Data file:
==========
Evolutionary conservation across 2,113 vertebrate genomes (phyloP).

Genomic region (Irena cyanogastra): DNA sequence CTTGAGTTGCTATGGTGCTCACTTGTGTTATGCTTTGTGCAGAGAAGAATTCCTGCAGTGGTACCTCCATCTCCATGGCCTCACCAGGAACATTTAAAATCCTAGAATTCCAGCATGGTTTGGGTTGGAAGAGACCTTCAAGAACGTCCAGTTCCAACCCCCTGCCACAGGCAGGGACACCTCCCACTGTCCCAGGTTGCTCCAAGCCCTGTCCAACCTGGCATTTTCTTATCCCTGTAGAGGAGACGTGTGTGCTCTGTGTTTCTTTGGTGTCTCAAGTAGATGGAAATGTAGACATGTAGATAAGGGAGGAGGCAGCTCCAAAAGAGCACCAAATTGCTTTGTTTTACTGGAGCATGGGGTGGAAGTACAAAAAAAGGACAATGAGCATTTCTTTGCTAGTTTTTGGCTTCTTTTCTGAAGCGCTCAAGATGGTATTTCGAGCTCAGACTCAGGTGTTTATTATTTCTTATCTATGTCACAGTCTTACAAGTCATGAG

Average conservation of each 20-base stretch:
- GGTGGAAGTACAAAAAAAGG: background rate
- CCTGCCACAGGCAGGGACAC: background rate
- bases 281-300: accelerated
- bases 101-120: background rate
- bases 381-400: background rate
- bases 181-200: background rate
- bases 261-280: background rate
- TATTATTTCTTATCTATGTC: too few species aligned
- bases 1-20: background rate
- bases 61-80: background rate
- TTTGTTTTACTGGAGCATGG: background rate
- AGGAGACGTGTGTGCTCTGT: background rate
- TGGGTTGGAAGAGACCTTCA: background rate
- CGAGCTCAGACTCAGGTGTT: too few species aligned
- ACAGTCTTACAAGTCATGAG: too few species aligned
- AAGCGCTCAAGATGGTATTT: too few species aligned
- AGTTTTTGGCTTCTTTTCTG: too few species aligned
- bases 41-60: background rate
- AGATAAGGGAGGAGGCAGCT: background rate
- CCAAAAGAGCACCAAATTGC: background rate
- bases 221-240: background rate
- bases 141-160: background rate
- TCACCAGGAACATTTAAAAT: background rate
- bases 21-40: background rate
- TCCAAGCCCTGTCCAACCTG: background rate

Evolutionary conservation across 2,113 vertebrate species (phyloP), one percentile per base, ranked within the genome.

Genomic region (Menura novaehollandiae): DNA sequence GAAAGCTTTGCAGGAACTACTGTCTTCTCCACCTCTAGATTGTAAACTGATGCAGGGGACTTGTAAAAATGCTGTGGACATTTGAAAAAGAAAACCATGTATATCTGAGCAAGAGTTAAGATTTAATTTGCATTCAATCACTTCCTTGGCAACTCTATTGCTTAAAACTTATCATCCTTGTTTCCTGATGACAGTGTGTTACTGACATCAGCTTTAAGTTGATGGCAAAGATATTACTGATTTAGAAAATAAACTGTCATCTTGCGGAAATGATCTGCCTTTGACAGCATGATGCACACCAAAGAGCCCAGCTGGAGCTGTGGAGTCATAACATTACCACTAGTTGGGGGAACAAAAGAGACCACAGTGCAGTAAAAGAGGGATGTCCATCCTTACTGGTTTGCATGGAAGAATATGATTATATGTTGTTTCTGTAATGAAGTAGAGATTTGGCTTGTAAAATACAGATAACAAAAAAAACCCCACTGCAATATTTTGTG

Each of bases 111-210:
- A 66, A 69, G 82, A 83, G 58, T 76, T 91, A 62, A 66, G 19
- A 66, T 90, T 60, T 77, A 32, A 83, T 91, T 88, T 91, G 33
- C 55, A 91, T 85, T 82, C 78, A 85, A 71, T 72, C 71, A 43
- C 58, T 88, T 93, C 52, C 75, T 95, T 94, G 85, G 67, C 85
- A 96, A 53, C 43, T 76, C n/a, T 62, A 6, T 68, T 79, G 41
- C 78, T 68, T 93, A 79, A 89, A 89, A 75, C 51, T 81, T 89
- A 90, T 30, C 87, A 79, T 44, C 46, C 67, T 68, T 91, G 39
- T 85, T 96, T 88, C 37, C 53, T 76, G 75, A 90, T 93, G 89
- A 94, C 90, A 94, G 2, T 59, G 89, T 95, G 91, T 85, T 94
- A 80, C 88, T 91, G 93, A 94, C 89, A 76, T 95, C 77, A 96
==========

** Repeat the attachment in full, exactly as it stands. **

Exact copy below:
Evolutionary conservation across 2,113 vertebrate genomes (phyloP).

Genomic region (Irena cyanogastra): DNA sequence CTTGAGTTGCTATGGTGCTCACTTGTGTTATGCTTTGTGCAGAGAAGAATTCCTGCAGTGGTACCTCCATCTCCATGGCCTCACCAGGAACATTTAAAATCCTAGAATTCCAGCATGGTTTGGGTTGGAAGAGACCTTCAAGAACGTCCAGTTCCAACCCCCTGCCACAGGCAGGGACACCTCCCACTGTCCCAGGTTGCTCCAAGCCCTGTCCAACCTGGCATTTTCTTATCCCTGTAGAGGAGACGTGTGTGCTCTGTGTTTCTTTGGTGTCTCAAGTAGATGGAAATGTAGACATGTAGATAAGGGAGGAGGCAGCTCCAAAAGAGCACCAAATTGCTTTGTTTTACTGGAGCATGGGGTGGAAGTACAAAAAAAGGACAATGAGCATTTCTTTGCTAGTTTTTGGCTTCTTTTCTGAAGCGCTCAAGATGGTATTTCGAGCTCAGACTCAGGTGTTTATTATTTCTTATCTATGTCACAGTCTTACAAGTCATGAG

Average conservation of each 20-base stretch:
- GGTGGAAGTACAAAAAAAGG: background rate
- CCTGCCACAGGCAGGGACAC: background rate
- bases 281-300: accelerated
- bases 101-120: background rate
- bases 381-400: background rate
- bases 181-200: background rate
- bases 261-280: background rate
- TATTATTTCTTATCTATGTC: too few species aligned
- bases 1-20: background rate
- bases 61-80: background rate
- TTTGTTTTACTGGAGCATGG: background rate
- AGGAGACGTGTGTGCTCTGT: background rate
- TGGGTTGGAAGAGACCTTCA: background rate
- CGAGCTCAGACTCAGGTGTT: too few species aligned
- ACAGTCTTACAAGTCATGAG: too few species aligned
- AAGCGCTCAAGATGGTATTT: too few species aligned
- AGTTTTTGGCTTCTTTTCTG: too few species aligned
- bases 41-60: background rate
- AGATAAGGGAGGAGGCAGCT: background rate
- CCAAAAGAGCACCAAATTGC: background rate
- bases 221-240: background rate
- bases 141-160: background rate
- TCACCAGGAACATTTAAAAT: background rate
- bases 21-40: background rate
- TCCAAGCCCTGTCCAACCTG: background rate

Evolutionary conservation across 2,113 vertebrate species (phyloP), one percentile per base, ranked within the genome.

Genomic region (Menura novaehollandiae): DNA sequence GAAAGCTTTGCAGGAACTACTGTCTTCTCCACCTCTAGATTGTAAACTGATGCAGGGGACTTGTAAAAATGCTGTGGACATTTGAAAAAGAAAACCATGTATATCTGAGCAAGAGTTAAGATTTAATTTGCATTCAATCACTTCCTTGGCAACTCTATTGCTTAAAACTTATCATCCTTGTTTCCTGATGACAGTGTGTTACTGACATCAGCTTTAAGTTGATGGCAAAGATATTACTGATTTAGAAAATAAACTGTCATCTTGCGGAAATGATCTGCCTTTGACAGCATGATGCACACCAAAGAGCCCAGCTGGAGCTGTGGAGTCATAACATTACCACTAGTTGGGGGAACAAAAGAGACCACAGTGCAGTAAAAGAGGGATGTCCATCCTTACTGGTTTGCATGGAAGAATATGATTATATGTTGTTTCTGTAATGAAGTAGAGATTTGGCTTGTAAAATACAGATAACAAAAAAAACCCCACTGCAATATTTTGTG

Each of bases 111-210:
- A 66, A 69, G 82, A 83, G 58, T 76, T 91, A 62, A 66, G 19
- A 66, T 90, T 60, T 77, A 32, A 83, T 91, T 88, T 91, G 33
- C 55, A 91, T 85, T 82, C 78, A 85, A 71, T 72, C 71, A 43
- C 58, T 88, T 93, C 52, C 75, T 95, T 94, G 85, G 67, C 85
- A 96, A 53, C 43, T 76, C n/a, T 62, A 6, T 68, T 79, G 41
- C 78, T 68, T 93, A 79, A 89, A 89, A 75, C 51, T 81, T 89
- A 90, T 30, C 87, A 79, T 44, C 46, C 67, T 68, T 91, G 39
- T 85, T 96, T 88, C 37, C 53, T 76, G 75, A 90, T 93, G 89
- A 94, C 90, A 94, G 2, T 59, G 89, T 95, G 91, T 85, T 94
- A 80, C 88, T 91, G 93, A 94, C 89, A 76, T 95, C 77, A 96